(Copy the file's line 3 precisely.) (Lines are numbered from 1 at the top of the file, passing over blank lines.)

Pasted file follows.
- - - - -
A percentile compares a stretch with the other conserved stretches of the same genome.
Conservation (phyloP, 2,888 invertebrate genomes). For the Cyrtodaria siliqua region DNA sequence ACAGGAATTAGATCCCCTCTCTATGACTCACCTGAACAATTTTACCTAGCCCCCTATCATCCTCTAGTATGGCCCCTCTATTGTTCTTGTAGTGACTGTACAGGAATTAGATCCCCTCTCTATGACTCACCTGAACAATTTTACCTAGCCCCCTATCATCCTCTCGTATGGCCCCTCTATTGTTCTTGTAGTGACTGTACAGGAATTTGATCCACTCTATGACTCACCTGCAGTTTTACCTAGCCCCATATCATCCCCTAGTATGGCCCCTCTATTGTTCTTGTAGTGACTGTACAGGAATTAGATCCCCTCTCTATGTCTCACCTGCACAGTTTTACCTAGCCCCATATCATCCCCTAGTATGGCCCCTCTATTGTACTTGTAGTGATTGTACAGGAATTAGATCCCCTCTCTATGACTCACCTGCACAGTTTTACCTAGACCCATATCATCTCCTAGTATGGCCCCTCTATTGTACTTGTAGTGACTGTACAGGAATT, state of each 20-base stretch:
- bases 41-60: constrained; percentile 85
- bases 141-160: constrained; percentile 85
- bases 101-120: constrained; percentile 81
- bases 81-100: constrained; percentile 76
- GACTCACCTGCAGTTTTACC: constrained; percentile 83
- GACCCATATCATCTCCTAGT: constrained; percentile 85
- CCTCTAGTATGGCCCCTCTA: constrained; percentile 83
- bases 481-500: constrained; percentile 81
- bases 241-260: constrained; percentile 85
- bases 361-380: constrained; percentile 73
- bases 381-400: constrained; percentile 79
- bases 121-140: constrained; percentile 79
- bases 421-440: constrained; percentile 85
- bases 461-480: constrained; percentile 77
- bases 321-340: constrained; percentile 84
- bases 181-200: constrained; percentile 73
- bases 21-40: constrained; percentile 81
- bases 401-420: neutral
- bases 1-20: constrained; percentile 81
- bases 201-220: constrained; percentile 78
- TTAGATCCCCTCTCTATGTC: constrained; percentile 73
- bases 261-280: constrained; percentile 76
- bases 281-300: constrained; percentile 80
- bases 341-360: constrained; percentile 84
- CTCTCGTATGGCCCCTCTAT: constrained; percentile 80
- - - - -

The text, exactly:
- bases 41-60: constrained; percentile 85